2011), Gar­dens Edi­tor Kathryn Bradley-hole high­lights the im­por­tance, from a gar­den lover’s point of view, of this in­ten­sively cul­ti­vated area, within and around the high walls of which ‘Baron Dolf and Baroness Caro­line have spent nearly two decades and a great deal of in­vest­ment in cre­at­ing a se­ries of well­pro­por­tioned gar­den en­clo­sures, each with its own char­ac­ter’.

The re­sult, Mrs Bradley-hole finds, is ‘a pleas­ing blend of the Dutch aes­thetic for straight vis­tas, for­mal parter­res and re­strained av­enues with a more English sen­si­bil­ity for flo­ral abun­dance’.

The ‘English ex­u­ber­ance’ that is so much a part of the ethos of Duns­bor­ough Park is ex­pressed through­out the es­tate’s many gar­dens, no­tably in the four main ar­eas of the walled gar­dens, at the north­ern end of which is the Dutch gar­den with its vast ar­ray of tulips—a key el­e­ment of the an­nual Duns­bor­ough Park Fes­ti­val of Tulips, which, this year, takes place on Sun­day, April 16.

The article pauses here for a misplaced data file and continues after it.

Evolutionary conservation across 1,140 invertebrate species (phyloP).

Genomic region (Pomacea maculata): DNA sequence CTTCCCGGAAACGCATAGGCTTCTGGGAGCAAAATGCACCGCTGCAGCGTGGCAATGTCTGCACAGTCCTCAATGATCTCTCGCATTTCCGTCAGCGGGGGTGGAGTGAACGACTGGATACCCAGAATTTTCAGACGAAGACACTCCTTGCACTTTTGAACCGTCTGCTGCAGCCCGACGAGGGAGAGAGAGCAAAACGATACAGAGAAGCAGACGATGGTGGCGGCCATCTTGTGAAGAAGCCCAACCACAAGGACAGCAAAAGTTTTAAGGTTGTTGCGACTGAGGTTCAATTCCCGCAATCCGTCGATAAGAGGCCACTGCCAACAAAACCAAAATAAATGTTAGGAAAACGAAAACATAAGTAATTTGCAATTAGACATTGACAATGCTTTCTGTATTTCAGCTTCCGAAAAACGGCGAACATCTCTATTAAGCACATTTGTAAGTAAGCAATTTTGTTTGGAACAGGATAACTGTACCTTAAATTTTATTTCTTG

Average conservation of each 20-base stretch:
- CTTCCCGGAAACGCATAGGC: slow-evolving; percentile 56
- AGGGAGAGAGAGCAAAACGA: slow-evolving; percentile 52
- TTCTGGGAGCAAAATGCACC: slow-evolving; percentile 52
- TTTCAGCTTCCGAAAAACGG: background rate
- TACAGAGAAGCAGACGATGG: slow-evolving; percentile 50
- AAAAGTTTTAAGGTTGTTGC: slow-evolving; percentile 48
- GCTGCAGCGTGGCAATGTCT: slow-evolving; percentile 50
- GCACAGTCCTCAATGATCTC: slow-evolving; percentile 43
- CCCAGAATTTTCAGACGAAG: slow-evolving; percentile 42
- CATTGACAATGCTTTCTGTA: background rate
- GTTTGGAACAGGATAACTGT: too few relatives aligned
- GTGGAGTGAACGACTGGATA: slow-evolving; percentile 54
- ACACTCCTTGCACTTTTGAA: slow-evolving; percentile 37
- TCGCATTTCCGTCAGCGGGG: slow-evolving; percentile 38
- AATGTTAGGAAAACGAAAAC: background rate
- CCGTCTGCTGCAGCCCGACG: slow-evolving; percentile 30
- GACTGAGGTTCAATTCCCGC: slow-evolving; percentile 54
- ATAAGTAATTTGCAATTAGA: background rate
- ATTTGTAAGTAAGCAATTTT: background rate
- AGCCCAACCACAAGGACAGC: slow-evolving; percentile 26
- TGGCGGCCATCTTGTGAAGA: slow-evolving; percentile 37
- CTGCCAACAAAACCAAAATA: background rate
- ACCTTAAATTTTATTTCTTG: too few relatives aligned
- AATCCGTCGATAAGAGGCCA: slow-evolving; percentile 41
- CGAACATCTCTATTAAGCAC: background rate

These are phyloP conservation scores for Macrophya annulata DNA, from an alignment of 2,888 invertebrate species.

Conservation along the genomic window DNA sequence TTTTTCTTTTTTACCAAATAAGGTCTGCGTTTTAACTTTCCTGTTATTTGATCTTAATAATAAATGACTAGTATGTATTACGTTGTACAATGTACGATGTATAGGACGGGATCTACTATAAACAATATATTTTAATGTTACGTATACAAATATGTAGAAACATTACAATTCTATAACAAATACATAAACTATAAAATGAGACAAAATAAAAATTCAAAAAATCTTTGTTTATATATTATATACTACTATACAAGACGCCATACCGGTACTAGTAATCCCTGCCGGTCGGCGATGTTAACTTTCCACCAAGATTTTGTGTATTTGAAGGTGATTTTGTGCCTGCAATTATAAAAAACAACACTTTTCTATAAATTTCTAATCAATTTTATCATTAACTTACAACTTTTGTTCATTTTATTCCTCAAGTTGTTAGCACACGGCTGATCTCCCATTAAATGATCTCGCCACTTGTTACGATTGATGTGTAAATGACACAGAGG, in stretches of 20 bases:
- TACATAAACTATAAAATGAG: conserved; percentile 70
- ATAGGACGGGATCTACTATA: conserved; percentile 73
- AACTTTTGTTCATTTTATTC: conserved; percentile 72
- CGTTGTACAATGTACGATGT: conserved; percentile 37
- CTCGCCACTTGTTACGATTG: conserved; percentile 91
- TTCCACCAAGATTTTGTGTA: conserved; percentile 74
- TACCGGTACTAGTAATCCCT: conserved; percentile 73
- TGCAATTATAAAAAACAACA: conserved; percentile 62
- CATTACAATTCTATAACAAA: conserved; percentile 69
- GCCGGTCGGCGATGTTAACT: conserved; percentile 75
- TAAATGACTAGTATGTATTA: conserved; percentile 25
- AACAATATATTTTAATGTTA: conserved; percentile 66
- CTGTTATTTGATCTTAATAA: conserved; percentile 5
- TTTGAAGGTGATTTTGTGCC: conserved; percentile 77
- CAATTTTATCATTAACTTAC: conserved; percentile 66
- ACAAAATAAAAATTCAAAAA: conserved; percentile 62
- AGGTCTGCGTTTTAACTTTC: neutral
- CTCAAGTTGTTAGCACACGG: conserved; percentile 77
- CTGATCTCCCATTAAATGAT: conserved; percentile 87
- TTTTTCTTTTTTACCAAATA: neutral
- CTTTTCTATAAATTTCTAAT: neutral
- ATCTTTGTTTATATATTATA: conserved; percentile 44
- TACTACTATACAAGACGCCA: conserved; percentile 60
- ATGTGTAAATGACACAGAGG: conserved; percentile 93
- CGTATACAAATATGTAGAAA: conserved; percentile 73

It’s also abun­dant in the de­light­ful Wa­ter Gar­den, in which large blocks of stone cre­ate shal­low pools with flow­ing wa­ter, all head­ing un­der­neath Brax­ton Sin­clair’s ro­man­tic folly bridge to Ock­ham Mill.

Gate­way to par­adise: the wis­te­ria-clad en­trance to Duns­bor­ough Park at Ri­p­ley, Sur­rey. £17m

Duns­bor­ough House (top) has been to­tally re­fur­bished by the cur­rent own­ers to cre­ate a stylish yet com­fort­able fam­ily home (above left). One of the main ar­eas of note in the spec­tac­u­lar gar­dens is the Dutch gar­den, which hosts a Fes­ti­val of Tulips each April (above right)